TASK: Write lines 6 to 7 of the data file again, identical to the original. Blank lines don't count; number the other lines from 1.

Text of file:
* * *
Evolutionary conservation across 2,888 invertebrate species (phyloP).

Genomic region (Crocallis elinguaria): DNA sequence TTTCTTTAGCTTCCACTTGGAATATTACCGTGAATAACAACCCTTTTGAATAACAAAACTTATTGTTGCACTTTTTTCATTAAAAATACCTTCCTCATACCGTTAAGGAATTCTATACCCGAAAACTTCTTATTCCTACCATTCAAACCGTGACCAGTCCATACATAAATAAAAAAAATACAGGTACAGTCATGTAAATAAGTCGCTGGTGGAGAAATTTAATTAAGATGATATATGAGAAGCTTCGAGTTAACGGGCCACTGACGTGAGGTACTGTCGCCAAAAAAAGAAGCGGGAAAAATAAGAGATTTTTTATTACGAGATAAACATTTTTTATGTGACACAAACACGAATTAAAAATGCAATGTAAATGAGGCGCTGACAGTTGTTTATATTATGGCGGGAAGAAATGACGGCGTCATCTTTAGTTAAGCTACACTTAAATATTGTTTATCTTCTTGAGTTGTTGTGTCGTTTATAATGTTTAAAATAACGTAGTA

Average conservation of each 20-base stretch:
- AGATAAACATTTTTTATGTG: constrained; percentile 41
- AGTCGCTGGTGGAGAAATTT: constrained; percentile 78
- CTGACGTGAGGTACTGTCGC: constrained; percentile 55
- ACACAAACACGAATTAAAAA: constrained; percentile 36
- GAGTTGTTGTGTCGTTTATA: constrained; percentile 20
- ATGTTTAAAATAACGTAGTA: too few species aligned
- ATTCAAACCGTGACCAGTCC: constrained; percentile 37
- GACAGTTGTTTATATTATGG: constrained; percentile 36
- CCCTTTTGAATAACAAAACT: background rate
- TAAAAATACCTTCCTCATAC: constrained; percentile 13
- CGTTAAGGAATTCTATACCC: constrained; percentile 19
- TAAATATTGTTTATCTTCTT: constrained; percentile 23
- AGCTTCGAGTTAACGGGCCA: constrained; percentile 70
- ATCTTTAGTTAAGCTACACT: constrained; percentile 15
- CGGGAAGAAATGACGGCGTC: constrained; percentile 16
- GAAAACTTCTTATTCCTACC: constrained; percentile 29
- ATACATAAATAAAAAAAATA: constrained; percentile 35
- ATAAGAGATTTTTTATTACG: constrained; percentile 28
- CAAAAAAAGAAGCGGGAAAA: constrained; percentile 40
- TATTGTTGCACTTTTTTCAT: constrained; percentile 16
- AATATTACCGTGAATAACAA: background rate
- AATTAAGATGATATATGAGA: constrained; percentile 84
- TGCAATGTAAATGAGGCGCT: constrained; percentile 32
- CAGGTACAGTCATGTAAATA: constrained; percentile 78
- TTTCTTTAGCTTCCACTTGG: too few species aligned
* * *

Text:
- CTGACGTGAGGTACTGTCGC: constrained; percentile 55
- ACACAAACACGAATTAAAAA: constrained; percentile 36